Is War in Southern Sudan Inevitable?

Five months ago, Southern Sudan overwhelmingly voted to secede from Sudan. But will bloodshed cut short the July 9 Independence Day celebrations?

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That agreement collapsed in 1983, when Southern troops mutinied after Khartoum abrogated the terms of the previous agreement. The Comprehensive Peace Agreement was reached in 2005, after 22 years of war in which an estimated 2 million people died and 4 million more were displaced. Besides a referendum, the pact provided a six-year window of cooperation, including a split of the oil revenues, but it did not resolve the question of borders.

"The CPA accomplished a great deal, but it didn't solve everything," Chester Crocker, a former assistant secretary of state for African affairs during the Reagan administration, told The Root. "You can ask if it was a good idea for there to be a six-year transition. A lot of issues remain unresolved. The two sides agreed to kick the can down the road for six years."

Crocker, who declined an offer from the George W. Bush administration to become a special envoy to Sudan, says the recent military skirmishes between the North and South are just another form of negotiation. "In the case of Sudan, the language of negotiation is political and military; it's becoming a turf war," he said. "This is becoming the positional bargaining of a very brutal kind -- it's not unusual. It's hard to watch, and it may remind you of 14th-century Europe in its brutality."

This week, President Obama urged both sides to adhere to the CPA, placing most of the onus on Khartoum.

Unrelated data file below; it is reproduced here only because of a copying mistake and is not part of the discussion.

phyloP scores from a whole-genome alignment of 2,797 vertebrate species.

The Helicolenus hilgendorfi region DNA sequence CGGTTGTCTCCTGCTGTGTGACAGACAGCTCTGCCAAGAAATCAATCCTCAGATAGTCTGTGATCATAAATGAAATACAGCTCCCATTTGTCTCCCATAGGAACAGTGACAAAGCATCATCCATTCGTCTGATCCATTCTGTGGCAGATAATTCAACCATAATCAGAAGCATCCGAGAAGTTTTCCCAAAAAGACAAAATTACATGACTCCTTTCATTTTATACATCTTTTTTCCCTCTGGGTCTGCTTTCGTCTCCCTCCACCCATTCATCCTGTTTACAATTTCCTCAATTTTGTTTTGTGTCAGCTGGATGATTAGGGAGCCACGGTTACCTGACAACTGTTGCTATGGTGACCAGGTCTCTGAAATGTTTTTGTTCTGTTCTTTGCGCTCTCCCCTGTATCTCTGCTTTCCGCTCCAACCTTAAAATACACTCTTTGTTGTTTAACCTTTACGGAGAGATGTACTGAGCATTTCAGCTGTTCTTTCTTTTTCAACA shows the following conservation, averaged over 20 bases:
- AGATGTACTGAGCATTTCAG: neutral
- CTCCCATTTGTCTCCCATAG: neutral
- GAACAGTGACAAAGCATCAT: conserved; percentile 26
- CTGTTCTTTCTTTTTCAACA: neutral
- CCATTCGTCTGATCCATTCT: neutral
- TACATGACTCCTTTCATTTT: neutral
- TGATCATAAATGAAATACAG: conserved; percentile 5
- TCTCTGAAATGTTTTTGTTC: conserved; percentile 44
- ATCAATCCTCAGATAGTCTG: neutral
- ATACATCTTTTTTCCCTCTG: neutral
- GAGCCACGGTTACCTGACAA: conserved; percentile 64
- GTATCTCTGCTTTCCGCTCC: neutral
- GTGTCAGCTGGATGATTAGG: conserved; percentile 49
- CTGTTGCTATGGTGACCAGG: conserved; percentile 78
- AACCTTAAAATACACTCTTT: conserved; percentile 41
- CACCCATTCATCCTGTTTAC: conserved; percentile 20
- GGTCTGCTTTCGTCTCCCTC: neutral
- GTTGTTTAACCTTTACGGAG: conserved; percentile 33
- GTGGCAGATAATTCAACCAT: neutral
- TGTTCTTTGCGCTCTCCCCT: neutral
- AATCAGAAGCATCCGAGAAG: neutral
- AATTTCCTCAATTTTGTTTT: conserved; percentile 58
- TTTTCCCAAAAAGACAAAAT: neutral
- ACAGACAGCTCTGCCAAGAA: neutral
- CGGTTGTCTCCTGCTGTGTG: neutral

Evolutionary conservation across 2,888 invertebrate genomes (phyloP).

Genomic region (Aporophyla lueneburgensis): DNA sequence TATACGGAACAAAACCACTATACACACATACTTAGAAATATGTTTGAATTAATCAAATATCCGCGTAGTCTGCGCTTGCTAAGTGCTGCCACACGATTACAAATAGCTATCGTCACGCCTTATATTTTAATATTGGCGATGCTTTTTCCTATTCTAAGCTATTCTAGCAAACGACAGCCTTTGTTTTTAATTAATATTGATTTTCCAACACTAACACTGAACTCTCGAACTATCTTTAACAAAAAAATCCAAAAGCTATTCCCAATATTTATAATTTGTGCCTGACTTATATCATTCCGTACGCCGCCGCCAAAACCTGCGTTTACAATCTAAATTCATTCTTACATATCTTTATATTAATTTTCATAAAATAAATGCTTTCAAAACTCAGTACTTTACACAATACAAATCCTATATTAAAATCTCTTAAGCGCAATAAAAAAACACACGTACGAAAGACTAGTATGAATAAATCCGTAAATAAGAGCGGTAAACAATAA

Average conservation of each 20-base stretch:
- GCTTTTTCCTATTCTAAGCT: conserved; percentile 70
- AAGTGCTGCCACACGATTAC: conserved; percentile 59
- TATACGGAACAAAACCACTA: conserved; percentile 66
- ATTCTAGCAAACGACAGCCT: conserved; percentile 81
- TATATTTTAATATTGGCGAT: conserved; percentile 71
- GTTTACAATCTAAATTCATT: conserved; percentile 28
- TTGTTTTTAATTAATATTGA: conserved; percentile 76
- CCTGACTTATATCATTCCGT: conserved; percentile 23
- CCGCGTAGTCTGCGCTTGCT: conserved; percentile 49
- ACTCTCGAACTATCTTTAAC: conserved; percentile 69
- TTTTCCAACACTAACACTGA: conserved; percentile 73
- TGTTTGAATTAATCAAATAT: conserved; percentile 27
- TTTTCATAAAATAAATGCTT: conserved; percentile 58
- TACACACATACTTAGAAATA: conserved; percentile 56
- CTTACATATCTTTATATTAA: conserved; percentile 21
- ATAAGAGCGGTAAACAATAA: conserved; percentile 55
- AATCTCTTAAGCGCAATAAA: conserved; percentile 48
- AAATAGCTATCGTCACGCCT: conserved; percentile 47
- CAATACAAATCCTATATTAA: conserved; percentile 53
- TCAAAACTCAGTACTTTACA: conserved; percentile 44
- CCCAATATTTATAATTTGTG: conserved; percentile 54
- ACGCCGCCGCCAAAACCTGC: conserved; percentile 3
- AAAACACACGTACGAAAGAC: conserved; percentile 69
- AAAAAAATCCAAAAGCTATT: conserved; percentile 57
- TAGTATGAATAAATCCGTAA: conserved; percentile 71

"Both parties," Obama said in a statement, "have a responsibility to end the current violence and allow immediate humanitarian access to desperate people who have been driven from their homes and are now cut off from outside help ... The United States condemns all acts of violence, in particular the Sudanese Armed Forces aerial bombardment of civilians, and harassment and intimidation of U.N. peacekeepers.

"With a ceasefire in Southern Kordofan, alongside the agreement to deploy peacekeepers to Abyei, we can get the peace process back on track," the statement continued. "But without these actions, the road map for better relations with the government of Sudan cannot be carried forward, which will only deepen Sudan's isolation in the international community."

The White House has called upon the rest of the international community -- specifically China and Malaysia, who have considerable economic interests in Sudan's oil industry -- to exert more pressure to resolve the current tensions.

"The U.S. has to try to remind the sides that they need a win-win situation and respect [for] each other's core needs," added Crocker. "War is a no-win situation for both."

But there are limits on what outside intervention can accomplish. The antagonists, both North and South, have a long track record of reconciliation and betrayals.

"The Sudanese have a long history of double-dealing, treachery and backbiting," Crocker said. "The length of time is really quite remarkable. I'm a great believer in human agency. But what you have here is micro politics -- there's a tendency for things to break down into smaller and smaller factions. It's one of Sudan and Africa's great dilemmas."

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